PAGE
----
I truly hope it becomes the standard practice of Maine’s art-viewing public to attend the exhibitions at the art schools and colleges in Maine featuring the work of students about to graduate with degrees.
These shows not only help us keep up with Maine’s schools and the progress of our students, but they also invite critical viewing. The onus, in other words, is clearly on the artist to deliver rather than the audience to keep up.
While there are many excellent programs at colleges and universities around the state, the current standard for excellence is MECA’s Master of Fine Arts program.
Unfortunately, the most disappointing of this year’s 11 offerings is the first thing you see: Allison A.’s shoe portraits. Usually, I would not even mention something so weak, but its placement in the front window is likely to make would-be viewers keep walking.
It’s a retail-style installation set on a mound of saccharine lavender pedestals festooned with plastic jewels. Each of four portrait subjects is represented by her/his fanciful (or actual) shoes displayed on mannequin legs.
The major problem is that the ostensibly ironic kitschy gestures clash horribly with the artist’s genuine but mawkish respect for the subjects (including her teachers).
The other front-space work is something now rare: extremely strong large-scale abstract paintings by a student. Angela Warren’s two 6-foot-square canvases aptly claim a connection to music by their titles, and the connection works. They are smoothly rhythmic and tonally consistent, and they achieve a dynamic sense of harmony. While they range nicely, each ultimately and fully resolves to a tonic color key.
Warren’s canvases are good enough to make the case that she didn’t just get lucky with these two canvases but is already a strong and mature painter. She clearly has the sensibilities and the chops to make it anywhere.
The most impressive, ambitious and unusual work in the show is Rachel Herrick’s “Museum for Obeast Conservation Studies.” It’s a one-room taxidermy-style installation not unlike the “Back to Nature” vignettes that have charmed generations at the Maine State Museum in Augusta.
Herrick has a professional hand. Everything in her “Obeast” piece is top-notch, from the phenomenal taxidermy-style, life-size Obeast on her grassy pedestal, to the wall images mapping the evolution of the Obeast from a walrus, to the glossy museum brochure and the slick informational kiosk complete with artifacts and videos. (The “museum’s” terrific website is part of the work: obeasts.org.)
Because the Obeast is an obese young woman, I was mortified when I first saw the installation, because I could have been looking at one the most offensive works of art I had ever seen. I hadn’t seen the name and did not know that the artist was a woman. I can’t remember the last time my moral sensibilities had been so thoroughly challenged.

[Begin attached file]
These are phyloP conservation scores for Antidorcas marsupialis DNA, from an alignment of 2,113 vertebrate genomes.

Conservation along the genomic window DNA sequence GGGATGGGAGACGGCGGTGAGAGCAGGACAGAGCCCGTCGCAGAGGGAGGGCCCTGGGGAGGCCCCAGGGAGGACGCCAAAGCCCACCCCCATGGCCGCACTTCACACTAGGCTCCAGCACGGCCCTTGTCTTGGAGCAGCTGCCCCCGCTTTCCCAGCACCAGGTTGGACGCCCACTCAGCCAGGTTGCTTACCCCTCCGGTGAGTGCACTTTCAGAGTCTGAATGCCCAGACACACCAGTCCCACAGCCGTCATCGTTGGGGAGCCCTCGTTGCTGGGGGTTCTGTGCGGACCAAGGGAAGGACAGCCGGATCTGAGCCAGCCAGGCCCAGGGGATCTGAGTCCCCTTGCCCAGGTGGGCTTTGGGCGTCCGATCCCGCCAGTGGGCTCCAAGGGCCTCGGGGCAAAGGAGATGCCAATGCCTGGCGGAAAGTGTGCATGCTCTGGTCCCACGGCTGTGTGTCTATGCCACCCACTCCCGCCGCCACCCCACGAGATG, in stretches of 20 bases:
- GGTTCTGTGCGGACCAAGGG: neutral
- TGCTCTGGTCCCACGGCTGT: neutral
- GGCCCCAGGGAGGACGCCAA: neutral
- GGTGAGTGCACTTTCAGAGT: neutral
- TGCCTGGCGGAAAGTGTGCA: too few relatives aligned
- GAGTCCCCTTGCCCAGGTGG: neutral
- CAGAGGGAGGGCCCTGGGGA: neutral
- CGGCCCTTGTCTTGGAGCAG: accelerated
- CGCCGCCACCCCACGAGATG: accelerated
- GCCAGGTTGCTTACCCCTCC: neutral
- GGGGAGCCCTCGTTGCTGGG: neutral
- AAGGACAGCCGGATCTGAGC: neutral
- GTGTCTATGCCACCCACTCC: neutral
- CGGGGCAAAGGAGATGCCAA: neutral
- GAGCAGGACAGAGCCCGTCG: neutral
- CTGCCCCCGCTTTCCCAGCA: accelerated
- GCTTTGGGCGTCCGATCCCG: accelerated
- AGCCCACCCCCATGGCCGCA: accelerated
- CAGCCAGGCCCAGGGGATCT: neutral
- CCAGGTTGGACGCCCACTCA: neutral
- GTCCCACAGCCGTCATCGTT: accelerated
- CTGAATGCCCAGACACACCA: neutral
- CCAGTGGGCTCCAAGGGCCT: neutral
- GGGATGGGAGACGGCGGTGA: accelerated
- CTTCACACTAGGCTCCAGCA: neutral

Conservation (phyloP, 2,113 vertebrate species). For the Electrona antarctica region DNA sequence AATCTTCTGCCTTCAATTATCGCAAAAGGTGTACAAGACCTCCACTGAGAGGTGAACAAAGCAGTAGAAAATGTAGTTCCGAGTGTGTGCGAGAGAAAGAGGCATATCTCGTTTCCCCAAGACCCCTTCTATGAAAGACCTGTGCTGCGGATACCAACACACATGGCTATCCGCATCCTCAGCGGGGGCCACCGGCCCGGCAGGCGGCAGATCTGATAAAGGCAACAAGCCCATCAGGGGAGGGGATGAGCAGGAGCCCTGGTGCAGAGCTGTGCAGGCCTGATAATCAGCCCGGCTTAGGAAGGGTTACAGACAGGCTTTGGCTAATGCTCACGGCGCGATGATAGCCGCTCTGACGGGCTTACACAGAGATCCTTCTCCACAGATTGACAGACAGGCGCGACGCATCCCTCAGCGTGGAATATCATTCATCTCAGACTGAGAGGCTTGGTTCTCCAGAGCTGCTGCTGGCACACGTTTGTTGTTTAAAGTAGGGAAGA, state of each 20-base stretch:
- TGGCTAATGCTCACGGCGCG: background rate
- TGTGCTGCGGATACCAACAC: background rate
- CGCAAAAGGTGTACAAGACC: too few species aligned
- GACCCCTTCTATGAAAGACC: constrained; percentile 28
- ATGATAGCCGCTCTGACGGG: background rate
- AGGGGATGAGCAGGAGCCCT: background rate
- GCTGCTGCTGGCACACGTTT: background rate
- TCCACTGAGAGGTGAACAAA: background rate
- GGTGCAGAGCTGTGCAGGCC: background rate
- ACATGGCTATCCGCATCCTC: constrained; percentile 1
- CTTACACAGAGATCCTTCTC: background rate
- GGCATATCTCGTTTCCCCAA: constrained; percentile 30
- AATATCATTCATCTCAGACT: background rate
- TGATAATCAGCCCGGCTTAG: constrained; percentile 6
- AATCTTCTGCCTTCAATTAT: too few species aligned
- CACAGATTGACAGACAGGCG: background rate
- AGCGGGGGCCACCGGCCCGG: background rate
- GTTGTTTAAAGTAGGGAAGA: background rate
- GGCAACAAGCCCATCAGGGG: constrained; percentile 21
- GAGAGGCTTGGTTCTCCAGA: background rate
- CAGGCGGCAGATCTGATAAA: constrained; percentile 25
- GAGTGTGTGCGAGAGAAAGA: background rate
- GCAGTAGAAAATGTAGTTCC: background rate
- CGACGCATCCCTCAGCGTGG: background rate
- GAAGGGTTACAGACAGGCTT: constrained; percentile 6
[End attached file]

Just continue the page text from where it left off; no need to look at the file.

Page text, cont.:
Through the photography and the videos, however, it became clear the Obeast is the artist herself — an obese woman who looks exactly like her self-portraits in the “museum.”
Allergic to self-pity, Herrick subtly relates that obese Americans have to deal with people who routinely confuse physical largess with diminished mental capacities. Part of the joke is that Herrick plays no heavy-handed card, and leaves bigots to twist in the wind of ignorance — never the wiser despite her razor-sharp educational and informational professionalism.
My favorite Maine video piece of the past year is Molly McIntyre’s “Christmas Present,” a 7-minute, stop-motion animation with narration by the artist about spending a Christmas with her boyfriend’s family. The wall-projected image is small and intimate, the Sonotube and felt “stump” stools are awesome, and McIntyre’s narration is masterfully set to an original but appropriately low-key soundtrack.
Like Herrick’s, McIntyre’s self-deprecation is brilliantly deft. Over the video’s Rudolph-like paper deer in a paper forest, McIntyre speaks. Her voice is that of a tiny, even squeaky, adolescent girl, but her identity is a normal young woman whose honest and genuine speech betrays a sort of abrupt but sweet emotional immaturity. McIntyre’s deceptively savvy narrative is captivating and charming.
Another favorite is Sarah Bouchard’s “White Cube,” a brilliant meditation on structuralism and the creation of architectonic spaces using modular repetition pretending to be minimalist sculpture. I also liked Sarah Obuchowski’s hand-felted and handmade yurt, inside which is a mini-tundra complete with a sculptural rabbit and fox-hunting narrative.
And I hope people won’t accidentally miss the MP3-narrated walk around Portland created by Tamara Reynolds. It’s a terrific piece that doesn’t skimp on production quality or experiential detail.
However unusual or challenging the 2011 MECA MFA show, your experience or opinion as a viewer cannot be denied. If it doesn’t sound like your typical idea of fun with art, this is a great chance to expand your horizons. Bring the family, an open mind and enjoy yourself — this is really good.
Freelance writer Daniel Kany is an art historian who lives in Cumberland. He can be contacted at: